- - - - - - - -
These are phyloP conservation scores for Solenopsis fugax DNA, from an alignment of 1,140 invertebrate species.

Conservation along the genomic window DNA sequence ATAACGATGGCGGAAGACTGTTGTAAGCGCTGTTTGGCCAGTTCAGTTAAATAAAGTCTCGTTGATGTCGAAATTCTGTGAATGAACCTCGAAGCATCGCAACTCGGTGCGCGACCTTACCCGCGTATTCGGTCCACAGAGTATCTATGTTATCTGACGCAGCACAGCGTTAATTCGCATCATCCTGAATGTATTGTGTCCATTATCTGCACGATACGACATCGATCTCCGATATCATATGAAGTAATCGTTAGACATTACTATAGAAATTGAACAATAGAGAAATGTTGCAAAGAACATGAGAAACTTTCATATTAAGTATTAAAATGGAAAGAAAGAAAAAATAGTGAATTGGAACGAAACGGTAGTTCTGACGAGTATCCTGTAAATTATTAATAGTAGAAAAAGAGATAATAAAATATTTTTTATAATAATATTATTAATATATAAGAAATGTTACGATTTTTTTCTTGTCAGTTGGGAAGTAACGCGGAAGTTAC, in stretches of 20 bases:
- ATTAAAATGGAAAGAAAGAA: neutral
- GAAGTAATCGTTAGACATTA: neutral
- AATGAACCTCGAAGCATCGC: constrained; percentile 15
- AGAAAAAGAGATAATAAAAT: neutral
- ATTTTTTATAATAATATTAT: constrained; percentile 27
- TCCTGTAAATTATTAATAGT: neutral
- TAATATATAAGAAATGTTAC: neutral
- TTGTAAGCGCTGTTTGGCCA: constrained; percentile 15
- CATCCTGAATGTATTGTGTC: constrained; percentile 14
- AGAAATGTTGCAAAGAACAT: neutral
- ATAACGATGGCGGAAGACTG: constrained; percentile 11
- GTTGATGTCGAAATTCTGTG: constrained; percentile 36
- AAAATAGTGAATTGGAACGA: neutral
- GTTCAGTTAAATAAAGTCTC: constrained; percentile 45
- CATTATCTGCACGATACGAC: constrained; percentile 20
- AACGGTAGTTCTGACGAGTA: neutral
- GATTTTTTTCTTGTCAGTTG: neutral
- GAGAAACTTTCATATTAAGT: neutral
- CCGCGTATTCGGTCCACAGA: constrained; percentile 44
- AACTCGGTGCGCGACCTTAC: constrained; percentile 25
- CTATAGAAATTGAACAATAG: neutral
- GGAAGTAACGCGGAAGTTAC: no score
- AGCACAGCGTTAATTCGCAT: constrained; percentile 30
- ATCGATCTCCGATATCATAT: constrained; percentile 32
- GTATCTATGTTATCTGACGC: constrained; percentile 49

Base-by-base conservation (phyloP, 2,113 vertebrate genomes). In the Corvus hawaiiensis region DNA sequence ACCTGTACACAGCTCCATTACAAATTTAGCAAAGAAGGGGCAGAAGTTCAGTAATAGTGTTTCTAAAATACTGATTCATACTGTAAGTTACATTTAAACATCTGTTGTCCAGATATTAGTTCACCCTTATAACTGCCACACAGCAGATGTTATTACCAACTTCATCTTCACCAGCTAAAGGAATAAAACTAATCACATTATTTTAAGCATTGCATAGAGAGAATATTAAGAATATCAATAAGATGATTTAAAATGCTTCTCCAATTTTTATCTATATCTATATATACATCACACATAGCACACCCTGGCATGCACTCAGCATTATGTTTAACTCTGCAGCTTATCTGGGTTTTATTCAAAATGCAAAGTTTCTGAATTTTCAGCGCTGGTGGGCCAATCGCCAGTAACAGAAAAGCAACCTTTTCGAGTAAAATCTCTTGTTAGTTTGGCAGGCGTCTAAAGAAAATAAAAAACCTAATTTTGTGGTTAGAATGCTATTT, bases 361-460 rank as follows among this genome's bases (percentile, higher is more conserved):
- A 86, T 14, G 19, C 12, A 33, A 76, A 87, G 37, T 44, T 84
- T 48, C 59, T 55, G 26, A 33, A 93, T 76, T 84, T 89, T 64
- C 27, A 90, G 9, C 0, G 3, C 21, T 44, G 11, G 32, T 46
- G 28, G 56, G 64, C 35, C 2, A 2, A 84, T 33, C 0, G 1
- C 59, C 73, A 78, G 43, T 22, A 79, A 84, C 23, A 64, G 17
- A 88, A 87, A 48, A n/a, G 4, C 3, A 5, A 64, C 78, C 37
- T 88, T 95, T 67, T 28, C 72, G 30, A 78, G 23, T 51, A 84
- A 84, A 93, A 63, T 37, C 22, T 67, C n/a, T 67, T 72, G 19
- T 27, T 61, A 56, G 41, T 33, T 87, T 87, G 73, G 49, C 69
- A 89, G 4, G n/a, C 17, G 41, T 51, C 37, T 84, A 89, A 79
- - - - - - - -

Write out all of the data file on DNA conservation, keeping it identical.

These are phyloP conservation scores for Solenopsis fugax DNA, from an alignment of 1,140 invertebrate species.

Conservation along the genomic window DNA sequence ATAACGATGGCGGAAGACTGTTGTAAGCGCTGTTTGGCCAGTTCAGTTAAATAAAGTCTCGTTGATGTCGAAATTCTGTGAATGAACCTCGAAGCATCGCAACTCGGTGCGCGACCTTACCCGCGTATTCGGTCCACAGAGTATCTATGTTATCTGACGCAGCACAGCGTTAATTCGCATCATCCTGAATGTATTGTGTCCATTATCTGCACGATACGACATCGATCTCCGATATCATATGAAGTAATCGTTAGACATTACTATAGAAATTGAACAATAGAGAAATGTTGCAAAGAACATGAGAAACTTTCATATTAAGTATTAAAATGGAAAGAAAGAAAAAATAGTGAATTGGAACGAAACGGTAGTTCTGACGAGTATCCTGTAAATTATTAATAGTAGAAAAAGAGATAATAAAATATTTTTTATAATAATATTATTAATATATAAGAAATGTTACGATTTTTTTCTTGTCAGTTGGGAAGTAACGCGGAAGTTAC, in stretches of 20 bases:
- ATTAAAATGGAAAGAAAGAA: neutral
- GAAGTAATCGTTAGACATTA: neutral
- AATGAACCTCGAAGCATCGC: constrained; percentile 15
- AGAAAAAGAGATAATAAAAT: neutral
- ATTTTTTATAATAATATTAT: constrained; percentile 27
- TCCTGTAAATTATTAATAGT: neutral
- TAATATATAAGAAATGTTAC: neutral
- TTGTAAGCGCTGTTTGGCCA: constrained; percentile 15
- CATCCTGAATGTATTGTGTC: constrained; percentile 14
- AGAAATGTTGCAAAGAACAT: neutral
- ATAACGATGGCGGAAGACTG: constrained; percentile 11
- GTTGATGTCGAAATTCTGTG: constrained; percentile 36
- AAAATAGTGAATTGGAACGA: neutral
- GTTCAGTTAAATAAAGTCTC: constrained; percentile 45
- CATTATCTGCACGATACGAC: constrained; percentile 20
- AACGGTAGTTCTGACGAGTA: neutral
- GATTTTTTTCTTGTCAGTTG: neutral
- GAGAAACTTTCATATTAAGT: neutral
- CCGCGTATTCGGTCCACAGA: constrained; percentile 44
- AACTCGGTGCGCGACCTTAC: constrained; percentile 25
- CTATAGAAATTGAACAATAG: neutral
- GGAAGTAACGCGGAAGTTAC: no score
- AGCACAGCGTTAATTCGCAT: constrained; percentile 30
- ATCGATCTCCGATATCATAT: constrained; percentile 32
- GTATCTATGTTATCTGACGC: constrained; percentile 49

Base-by-base conservation (phyloP, 2,113 vertebrate genomes). In the Corvus hawaiiensis region DNA sequence ACCTGTACACAGCTCCATTACAAATTTAGCAAAGAAGGGGCAGAAGTTCAGTAATAGTGTTTCTAAAATACTGATTCATACTGTAAGTTACATTTAAACATCTGTTGTCCAGATATTAGTTCACCCTTATAACTGCCACACAGCAGATGTTATTACCAACTTCATCTTCACCAGCTAAAGGAATAAAACTAATCACATTATTTTAAGCATTGCATAGAGAGAATATTAAGAATATCAATAAGATGATTTAAAATGCTTCTCCAATTTTTATCTATATCTATATATACATCACACATAGCACACCCTGGCATGCACTCAGCATTATGTTTAACTCTGCAGCTTATCTGGGTTTTATTCAAAATGCAAAGTTTCTGAATTTTCAGCGCTGGTGGGCCAATCGCCAGTAACAGAAAAGCAACCTTTTCGAGTAAAATCTCTTGTTAGTTTGGCAGGCGTCTAAAGAAAATAAAAAACCTAATTTTGTGGTTAGAATGCTATTT, bases 361-460 rank as follows among this genome's bases (percentile, higher is more conserved):
- A 86, T 14, G 19, C 12, A 33, A 76, A 87, G 37, T 44, T 84
- T 48, C 59, T 55, G 26, A 33, A 93, T 76, T 84, T 89, T 64
- C 27, A 90, G 9, C 0, G 3, C 21, T 44, G 11, G 32, T 46
- G 28, G 56, G 64, C 35, C 2, A 2, A 84, T 33, C 0, G 1
- C 59, C 73, A 78, G 43, T 22, A 79, A 84, C 23, A 64, G 17
- A 88, A 87, A 48, A n/a, G 4, C 3, A 5, A 64, C 78, C 37
- T 88, T 95, T 67, T 28, C 72, G 30, A 78, G 23, T 51, A 84
- A 84, A 93, A 63, T 37, C 22, T 67, C n/a, T 67, T 72, G 19
- T 27, T 61, A 56, G 41, T 33, T 87, T 87, G 73, G 49, C 69
- A 89, G 4, G n/a, C 17, G 41, T 51, C 37, T 84, A 89, A 79